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There are two forms of address that might be used: oyakata-sama and tono. Tono is somewhat less formal. If speaking about him in the third person, a person might say watakushitachi no tono ("our lord"), or even his name with -sama. In some cases, well-known figures had popular nicknames.


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The matter of the languages of Basque country, Catalonia and Galicia difference with the rest is due to historical factors. The Spanish or Castilian is the main language of Spain because is the most spoken and born in former kingdom of Castilla. Spain is the union of Spanish kingdoms. The Spanish language is the latinised language of the ancient Iberians. ...


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The Encyclopedia of the Arab-Israeli Conflict: A Political, Social, and Military History: The First Zionist Congress's official language, both spoken and written, was German, but many delegates also spoke Yiddish (Hebrew-German vernacular), the language of Ashkenazic Judaism, and a Yiddish-like German known as Kongressdeutch.


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Any present-tense questions you have probably should be asked on the linguistic stack. I can tell you that historically the language was not written, and according to Wikipedia most speakers even today don't read and write in that language, due to the paucity of written works. So any written form you come across is probably used almost entirely by ...


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The "Germanization" process really only got underway after the unification of Germany in 1870. That means you have a period of only 40 years in which Germany is actively trying to suppress Polish culture. And in practice it wasn't very thorough. I think you vastly underestimate the opportunity for and existence of "high-level" communication and culture in ...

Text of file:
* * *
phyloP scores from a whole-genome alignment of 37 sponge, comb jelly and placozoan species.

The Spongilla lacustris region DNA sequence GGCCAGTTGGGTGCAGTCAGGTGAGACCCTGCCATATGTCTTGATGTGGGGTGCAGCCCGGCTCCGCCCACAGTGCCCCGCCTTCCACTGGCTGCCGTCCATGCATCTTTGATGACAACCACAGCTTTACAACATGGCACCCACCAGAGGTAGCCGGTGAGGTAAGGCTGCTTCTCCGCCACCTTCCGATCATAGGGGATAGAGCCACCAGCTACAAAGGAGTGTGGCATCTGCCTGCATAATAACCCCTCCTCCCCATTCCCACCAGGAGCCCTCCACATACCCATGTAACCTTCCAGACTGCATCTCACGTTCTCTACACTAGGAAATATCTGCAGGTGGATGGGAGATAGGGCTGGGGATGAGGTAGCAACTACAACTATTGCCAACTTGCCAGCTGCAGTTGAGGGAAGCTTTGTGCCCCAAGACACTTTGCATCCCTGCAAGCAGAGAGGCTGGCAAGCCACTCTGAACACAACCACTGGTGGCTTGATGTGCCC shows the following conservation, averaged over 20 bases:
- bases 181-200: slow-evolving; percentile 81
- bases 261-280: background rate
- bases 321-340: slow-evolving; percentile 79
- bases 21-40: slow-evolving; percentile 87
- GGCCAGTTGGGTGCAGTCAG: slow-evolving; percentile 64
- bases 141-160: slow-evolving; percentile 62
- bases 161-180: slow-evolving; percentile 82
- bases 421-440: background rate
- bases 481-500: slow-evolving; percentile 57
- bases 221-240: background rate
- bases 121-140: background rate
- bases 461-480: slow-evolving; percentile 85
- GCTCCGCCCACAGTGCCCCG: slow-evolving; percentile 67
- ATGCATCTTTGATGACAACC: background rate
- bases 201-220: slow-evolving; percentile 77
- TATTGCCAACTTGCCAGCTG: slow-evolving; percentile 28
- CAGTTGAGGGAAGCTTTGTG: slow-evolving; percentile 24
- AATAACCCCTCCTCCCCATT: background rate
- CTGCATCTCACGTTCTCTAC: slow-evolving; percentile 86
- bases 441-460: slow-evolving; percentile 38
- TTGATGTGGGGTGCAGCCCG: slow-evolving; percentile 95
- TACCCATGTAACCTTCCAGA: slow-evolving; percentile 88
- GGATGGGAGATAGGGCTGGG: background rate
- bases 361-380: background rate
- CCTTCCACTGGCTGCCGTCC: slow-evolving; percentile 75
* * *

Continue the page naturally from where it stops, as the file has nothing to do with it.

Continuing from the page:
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By the time of partition, Poles had strong cultural tradition and literature. Suppressing such language and culture is difficult or impossible. You say children were educated in German". I am sure they were educated also in Polish, even if this happened at home. Certainly there were many well educated Poles by 1918, and overwhelming majority could speak ...


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France and various Habsburg lands including Austria were political and diplomatic enemies and often at war during almost 300 years from about 1477 to about 1750, and again for most of the French Revolutionary and Napoleonic Wars. During that period French became the most prestigious living language in western Europe and was a second language to most members ...


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The emperors have often spoken many languages and Hungarian was an important one so one may find numerous Habsburg rulers who spoke Hungarian, too. For example, Maximillian II fluently spoke Spanish, French, Latin, Hungarian, and Italian. Maria Theresa spoke German, Italian, French, Spanish, Latin, Czech and she added Hungarian before she became the ...